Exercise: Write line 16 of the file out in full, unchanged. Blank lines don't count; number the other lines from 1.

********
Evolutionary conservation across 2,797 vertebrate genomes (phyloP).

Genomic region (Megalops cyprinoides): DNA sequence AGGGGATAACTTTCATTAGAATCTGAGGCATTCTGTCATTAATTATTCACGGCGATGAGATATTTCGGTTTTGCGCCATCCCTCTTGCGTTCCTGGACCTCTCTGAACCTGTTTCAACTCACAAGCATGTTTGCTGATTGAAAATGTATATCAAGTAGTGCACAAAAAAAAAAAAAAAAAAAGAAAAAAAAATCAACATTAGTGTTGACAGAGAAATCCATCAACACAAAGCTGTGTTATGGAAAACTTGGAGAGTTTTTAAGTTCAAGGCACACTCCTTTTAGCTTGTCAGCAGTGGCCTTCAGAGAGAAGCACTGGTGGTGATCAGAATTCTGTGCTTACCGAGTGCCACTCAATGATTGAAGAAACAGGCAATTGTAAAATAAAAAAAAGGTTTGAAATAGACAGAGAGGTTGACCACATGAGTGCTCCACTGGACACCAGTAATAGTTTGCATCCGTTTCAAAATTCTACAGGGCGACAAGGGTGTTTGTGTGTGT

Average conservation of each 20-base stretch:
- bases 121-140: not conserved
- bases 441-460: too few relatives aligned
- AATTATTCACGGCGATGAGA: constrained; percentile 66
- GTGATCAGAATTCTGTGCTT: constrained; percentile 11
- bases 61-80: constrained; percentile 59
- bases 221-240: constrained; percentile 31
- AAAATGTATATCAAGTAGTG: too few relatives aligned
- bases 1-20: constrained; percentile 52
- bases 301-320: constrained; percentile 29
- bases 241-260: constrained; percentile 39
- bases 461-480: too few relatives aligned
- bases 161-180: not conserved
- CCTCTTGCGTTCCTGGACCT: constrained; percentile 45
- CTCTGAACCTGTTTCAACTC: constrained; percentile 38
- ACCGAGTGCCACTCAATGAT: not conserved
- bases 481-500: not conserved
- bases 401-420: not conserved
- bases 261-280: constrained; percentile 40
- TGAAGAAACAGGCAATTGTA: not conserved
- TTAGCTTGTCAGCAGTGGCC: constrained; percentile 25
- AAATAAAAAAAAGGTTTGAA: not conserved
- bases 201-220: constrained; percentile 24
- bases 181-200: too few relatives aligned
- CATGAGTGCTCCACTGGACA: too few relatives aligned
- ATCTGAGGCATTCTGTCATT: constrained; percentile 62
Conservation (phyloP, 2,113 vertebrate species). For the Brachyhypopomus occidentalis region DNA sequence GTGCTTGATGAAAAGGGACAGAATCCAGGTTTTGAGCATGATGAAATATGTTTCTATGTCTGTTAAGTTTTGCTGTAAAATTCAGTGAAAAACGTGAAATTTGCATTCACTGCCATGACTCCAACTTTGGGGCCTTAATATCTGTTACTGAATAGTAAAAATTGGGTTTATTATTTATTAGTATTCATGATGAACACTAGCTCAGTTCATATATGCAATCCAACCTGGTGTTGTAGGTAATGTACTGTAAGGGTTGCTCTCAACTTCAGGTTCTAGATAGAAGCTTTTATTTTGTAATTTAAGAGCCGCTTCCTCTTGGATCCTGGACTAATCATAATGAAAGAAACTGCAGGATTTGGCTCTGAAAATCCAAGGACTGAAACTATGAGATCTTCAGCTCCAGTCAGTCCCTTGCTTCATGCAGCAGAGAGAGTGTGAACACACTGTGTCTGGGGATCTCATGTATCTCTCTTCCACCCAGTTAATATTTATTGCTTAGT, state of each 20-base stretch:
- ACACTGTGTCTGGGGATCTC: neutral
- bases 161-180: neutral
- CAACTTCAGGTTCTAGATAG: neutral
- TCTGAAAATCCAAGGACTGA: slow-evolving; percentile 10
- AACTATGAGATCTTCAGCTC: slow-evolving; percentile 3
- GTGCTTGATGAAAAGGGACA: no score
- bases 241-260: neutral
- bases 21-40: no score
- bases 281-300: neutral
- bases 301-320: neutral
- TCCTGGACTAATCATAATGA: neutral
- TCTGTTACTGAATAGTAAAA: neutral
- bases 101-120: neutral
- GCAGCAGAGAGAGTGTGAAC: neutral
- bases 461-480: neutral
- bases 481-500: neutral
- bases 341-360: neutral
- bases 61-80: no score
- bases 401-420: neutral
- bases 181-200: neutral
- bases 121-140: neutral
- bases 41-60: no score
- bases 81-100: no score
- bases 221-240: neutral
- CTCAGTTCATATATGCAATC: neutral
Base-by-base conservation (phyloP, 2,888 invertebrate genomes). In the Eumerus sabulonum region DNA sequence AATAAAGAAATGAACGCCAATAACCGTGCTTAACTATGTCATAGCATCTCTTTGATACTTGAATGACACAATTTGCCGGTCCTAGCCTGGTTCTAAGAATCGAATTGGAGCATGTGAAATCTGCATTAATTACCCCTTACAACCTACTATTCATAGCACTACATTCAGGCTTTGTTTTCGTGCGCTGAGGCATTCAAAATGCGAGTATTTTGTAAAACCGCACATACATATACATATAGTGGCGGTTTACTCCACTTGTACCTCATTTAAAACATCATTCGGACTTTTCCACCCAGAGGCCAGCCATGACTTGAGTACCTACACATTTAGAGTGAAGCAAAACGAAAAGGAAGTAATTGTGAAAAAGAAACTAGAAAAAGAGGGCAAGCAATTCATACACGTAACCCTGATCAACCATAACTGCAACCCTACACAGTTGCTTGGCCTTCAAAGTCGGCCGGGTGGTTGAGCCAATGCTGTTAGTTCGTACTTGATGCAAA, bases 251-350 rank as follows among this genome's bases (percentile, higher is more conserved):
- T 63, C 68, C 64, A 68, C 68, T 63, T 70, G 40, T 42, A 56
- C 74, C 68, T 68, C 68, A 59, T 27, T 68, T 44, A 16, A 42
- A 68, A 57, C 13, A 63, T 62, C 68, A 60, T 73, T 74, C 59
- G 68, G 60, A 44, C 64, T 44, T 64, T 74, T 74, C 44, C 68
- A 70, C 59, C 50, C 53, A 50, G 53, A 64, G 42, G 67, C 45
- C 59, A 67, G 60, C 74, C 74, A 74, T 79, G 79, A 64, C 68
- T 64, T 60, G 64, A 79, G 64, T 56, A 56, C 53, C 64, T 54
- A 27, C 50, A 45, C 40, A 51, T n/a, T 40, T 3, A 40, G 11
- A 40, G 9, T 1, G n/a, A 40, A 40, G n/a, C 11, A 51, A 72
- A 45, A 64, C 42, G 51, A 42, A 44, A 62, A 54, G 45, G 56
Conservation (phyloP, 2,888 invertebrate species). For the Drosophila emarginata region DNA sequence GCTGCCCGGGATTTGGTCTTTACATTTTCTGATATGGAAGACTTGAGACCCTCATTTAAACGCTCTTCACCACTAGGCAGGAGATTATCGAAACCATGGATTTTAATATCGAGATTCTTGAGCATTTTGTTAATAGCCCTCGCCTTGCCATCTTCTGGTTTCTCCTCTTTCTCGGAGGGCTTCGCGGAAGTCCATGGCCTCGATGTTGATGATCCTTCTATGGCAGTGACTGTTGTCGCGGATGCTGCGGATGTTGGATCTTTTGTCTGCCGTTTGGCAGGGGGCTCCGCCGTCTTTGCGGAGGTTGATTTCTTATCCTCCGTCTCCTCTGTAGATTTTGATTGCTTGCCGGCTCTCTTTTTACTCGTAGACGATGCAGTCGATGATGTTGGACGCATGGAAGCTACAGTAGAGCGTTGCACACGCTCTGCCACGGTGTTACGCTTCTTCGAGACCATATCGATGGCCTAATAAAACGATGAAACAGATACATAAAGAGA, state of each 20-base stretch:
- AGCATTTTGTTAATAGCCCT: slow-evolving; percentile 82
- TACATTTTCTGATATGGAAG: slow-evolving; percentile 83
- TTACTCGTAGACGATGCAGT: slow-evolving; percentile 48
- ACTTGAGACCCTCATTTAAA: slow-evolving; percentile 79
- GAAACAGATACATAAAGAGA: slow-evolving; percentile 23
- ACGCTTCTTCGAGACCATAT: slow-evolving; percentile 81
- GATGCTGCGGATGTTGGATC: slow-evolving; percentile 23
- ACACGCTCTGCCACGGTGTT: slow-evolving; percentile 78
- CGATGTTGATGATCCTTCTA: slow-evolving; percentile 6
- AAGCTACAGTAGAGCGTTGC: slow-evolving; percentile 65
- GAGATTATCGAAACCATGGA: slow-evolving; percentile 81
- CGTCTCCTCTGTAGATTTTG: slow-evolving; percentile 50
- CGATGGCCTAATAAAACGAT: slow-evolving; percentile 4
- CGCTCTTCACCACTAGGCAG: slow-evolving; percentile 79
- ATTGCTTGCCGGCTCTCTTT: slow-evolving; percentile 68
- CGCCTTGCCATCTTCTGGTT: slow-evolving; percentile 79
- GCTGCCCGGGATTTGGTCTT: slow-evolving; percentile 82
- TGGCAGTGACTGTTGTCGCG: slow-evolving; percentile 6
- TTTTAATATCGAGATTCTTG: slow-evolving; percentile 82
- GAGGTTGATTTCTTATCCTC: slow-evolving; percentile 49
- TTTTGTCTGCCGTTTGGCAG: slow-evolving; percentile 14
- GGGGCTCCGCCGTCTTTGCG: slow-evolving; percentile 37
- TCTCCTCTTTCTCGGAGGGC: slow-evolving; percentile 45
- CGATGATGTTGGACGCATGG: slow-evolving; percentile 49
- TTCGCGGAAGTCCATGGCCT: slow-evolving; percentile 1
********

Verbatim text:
- CCTCTTGCGTTCCTGGACCT: constrained; percentile 45